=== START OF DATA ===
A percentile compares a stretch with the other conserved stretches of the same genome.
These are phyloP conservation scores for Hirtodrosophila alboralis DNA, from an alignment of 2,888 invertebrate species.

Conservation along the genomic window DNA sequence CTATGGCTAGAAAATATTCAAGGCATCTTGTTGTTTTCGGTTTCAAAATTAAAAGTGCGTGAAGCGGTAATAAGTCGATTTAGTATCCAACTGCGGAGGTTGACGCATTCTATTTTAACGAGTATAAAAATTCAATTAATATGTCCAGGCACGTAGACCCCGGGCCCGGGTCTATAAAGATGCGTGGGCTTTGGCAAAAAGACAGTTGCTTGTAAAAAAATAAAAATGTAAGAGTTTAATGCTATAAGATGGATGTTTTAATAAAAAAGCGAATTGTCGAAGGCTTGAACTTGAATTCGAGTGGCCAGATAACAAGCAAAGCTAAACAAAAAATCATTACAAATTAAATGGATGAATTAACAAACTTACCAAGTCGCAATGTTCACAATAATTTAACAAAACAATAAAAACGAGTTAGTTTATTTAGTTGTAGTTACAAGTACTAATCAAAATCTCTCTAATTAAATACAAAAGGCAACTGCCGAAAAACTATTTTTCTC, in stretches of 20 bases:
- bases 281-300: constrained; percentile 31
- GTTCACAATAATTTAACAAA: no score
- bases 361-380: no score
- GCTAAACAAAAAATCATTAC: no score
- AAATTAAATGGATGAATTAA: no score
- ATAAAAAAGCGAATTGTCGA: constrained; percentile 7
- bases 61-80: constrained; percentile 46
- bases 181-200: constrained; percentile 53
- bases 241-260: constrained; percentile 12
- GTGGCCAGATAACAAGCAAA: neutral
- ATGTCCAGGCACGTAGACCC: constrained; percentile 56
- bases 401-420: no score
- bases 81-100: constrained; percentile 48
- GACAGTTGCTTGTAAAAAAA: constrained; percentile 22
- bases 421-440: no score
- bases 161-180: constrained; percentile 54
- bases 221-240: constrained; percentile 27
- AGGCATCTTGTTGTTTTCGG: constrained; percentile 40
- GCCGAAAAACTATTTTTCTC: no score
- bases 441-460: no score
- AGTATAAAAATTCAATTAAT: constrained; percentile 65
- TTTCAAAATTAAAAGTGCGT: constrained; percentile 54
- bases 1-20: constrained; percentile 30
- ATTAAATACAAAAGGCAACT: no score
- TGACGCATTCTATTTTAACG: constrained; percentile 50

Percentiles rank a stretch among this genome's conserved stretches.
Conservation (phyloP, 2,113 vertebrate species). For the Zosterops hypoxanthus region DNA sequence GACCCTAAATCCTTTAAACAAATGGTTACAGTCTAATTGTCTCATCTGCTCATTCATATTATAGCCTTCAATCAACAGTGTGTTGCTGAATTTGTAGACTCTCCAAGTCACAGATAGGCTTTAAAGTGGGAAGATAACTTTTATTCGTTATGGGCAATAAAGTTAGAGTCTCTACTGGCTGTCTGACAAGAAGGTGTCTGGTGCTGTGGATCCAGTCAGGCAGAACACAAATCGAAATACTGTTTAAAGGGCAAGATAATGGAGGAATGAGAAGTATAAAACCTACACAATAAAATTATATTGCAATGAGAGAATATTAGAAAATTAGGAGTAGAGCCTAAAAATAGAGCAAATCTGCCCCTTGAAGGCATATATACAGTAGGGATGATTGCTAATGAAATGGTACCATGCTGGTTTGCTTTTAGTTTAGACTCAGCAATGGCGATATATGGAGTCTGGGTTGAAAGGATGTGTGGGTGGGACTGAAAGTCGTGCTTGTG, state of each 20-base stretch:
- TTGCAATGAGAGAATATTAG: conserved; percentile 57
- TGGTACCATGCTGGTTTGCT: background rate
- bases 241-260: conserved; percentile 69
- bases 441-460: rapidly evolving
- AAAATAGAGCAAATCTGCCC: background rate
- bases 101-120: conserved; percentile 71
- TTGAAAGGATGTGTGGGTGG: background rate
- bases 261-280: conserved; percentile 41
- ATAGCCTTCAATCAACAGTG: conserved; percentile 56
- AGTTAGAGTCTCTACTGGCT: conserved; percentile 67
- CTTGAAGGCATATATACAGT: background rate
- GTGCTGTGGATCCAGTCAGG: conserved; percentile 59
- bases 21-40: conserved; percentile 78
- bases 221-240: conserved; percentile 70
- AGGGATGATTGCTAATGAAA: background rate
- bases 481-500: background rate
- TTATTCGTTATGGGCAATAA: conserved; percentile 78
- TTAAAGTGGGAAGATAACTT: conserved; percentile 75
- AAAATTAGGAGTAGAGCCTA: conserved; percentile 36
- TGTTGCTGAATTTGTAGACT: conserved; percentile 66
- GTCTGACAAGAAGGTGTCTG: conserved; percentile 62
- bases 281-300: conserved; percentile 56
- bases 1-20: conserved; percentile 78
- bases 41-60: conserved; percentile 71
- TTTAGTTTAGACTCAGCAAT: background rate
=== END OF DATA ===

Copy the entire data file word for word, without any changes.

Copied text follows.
A percentile compares a stretch with the other conserved stretches of the same genome.
These are phyloP conservation scores for Hirtodrosophila alboralis DNA, from an alignment of 2,888 invertebrate species.

Conservation along the genomic window DNA sequence CTATGGCTAGAAAATATTCAAGGCATCTTGTTGTTTTCGGTTTCAAAATTAAAAGTGCGTGAAGCGGTAATAAGTCGATTTAGTATCCAACTGCGGAGGTTGACGCATTCTATTTTAACGAGTATAAAAATTCAATTAATATGTCCAGGCACGTAGACCCCGGGCCCGGGTCTATAAAGATGCGTGGGCTTTGGCAAAAAGACAGTTGCTTGTAAAAAAATAAAAATGTAAGAGTTTAATGCTATAAGATGGATGTTTTAATAAAAAAGCGAATTGTCGAAGGCTTGAACTTGAATTCGAGTGGCCAGATAACAAGCAAAGCTAAACAAAAAATCATTACAAATTAAATGGATGAATTAACAAACTTACCAAGTCGCAATGTTCACAATAATTTAACAAAACAATAAAAACGAGTTAGTTTATTTAGTTGTAGTTACAAGTACTAATCAAAATCTCTCTAATTAAATACAAAAGGCAACTGCCGAAAAACTATTTTTCTC, in stretches of 20 bases:
- bases 281-300: constrained; percentile 31
- GTTCACAATAATTTAACAAA: no score
- bases 361-380: no score
- GCTAAACAAAAAATCATTAC: no score
- AAATTAAATGGATGAATTAA: no score
- ATAAAAAAGCGAATTGTCGA: constrained; percentile 7
- bases 61-80: constrained; percentile 46
- bases 181-200: constrained; percentile 53
- bases 241-260: constrained; percentile 12
- GTGGCCAGATAACAAGCAAA: neutral
- ATGTCCAGGCACGTAGACCC: constrained; percentile 56
- bases 401-420: no score
- bases 81-100: constrained; percentile 48
- GACAGTTGCTTGTAAAAAAA: constrained; percentile 22
- bases 421-440: no score
- bases 161-180: constrained; percentile 54
- bases 221-240: constrained; percentile 27
- AGGCATCTTGTTGTTTTCGG: constrained; percentile 40
- GCCGAAAAACTATTTTTCTC: no score
- bases 441-460: no score
- AGTATAAAAATTCAATTAAT: constrained; percentile 65
- TTTCAAAATTAAAAGTGCGT: constrained; percentile 54
- bases 1-20: constrained; percentile 30
- ATTAAATACAAAAGGCAACT: no score
- TGACGCATTCTATTTTAACG: constrained; percentile 50

Percentiles rank a stretch among this genome's conserved stretches.
Conservation (phyloP, 2,113 vertebrate species). For the Zosterops hypoxanthus region DNA sequence GACCCTAAATCCTTTAAACAAATGGTTACAGTCTAATTGTCTCATCTGCTCATTCATATTATAGCCTTCAATCAACAGTGTGTTGCTGAATTTGTAGACTCTCCAAGTCACAGATAGGCTTTAAAGTGGGAAGATAACTTTTATTCGTTATGGGCAATAAAGTTAGAGTCTCTACTGGCTGTCTGACAAGAAGGTGTCTGGTGCTGTGGATCCAGTCAGGCAGAACACAAATCGAAATACTGTTTAAAGGGCAAGATAATGGAGGAATGAGAAGTATAAAACCTACACAATAAAATTATATTGCAATGAGAGAATATTAGAAAATTAGGAGTAGAGCCTAAAAATAGAGCAAATCTGCCCCTTGAAGGCATATATACAGTAGGGATGATTGCTAATGAAATGGTACCATGCTGGTTTGCTTTTAGTTTAGACTCAGCAATGGCGATATATGGAGTCTGGGTTGAAAGGATGTGTGGGTGGGACTGAAAGTCGTGCTTGTG, state of each 20-base stretch:
- TTGCAATGAGAGAATATTAG: conserved; percentile 57
- TGGTACCATGCTGGTTTGCT: background rate
- bases 241-260: conserved; percentile 69
- bases 441-460: rapidly evolving
- AAAATAGAGCAAATCTGCCC: background rate
- bases 101-120: conserved; percentile 71
- TTGAAAGGATGTGTGGGTGG: background rate
- bases 261-280: conserved; percentile 41
- ATAGCCTTCAATCAACAGTG: conserved; percentile 56
- AGTTAGAGTCTCTACTGGCT: conserved; percentile 67
- CTTGAAGGCATATATACAGT: background rate
- GTGCTGTGGATCCAGTCAGG: conserved; percentile 59
- bases 21-40: conserved; percentile 78
- bases 221-240: conserved; percentile 70
- AGGGATGATTGCTAATGAAA: background rate
- bases 481-500: background rate
- TTATTCGTTATGGGCAATAA: conserved; percentile 78
- TTAAAGTGGGAAGATAACTT: conserved; percentile 75
- AAAATTAGGAGTAGAGCCTA: conserved; percentile 36
- TGTTGCTGAATTTGTAGACT: conserved; percentile 66
- GTCTGACAAGAAGGTGTCTG: conserved; percentile 62
- bases 281-300: conserved; percentile 56
- bases 1-20: conserved; percentile 78
- bases 41-60: conserved; percentile 71
- TTTAGTTTAGACTCAGCAAT: background rate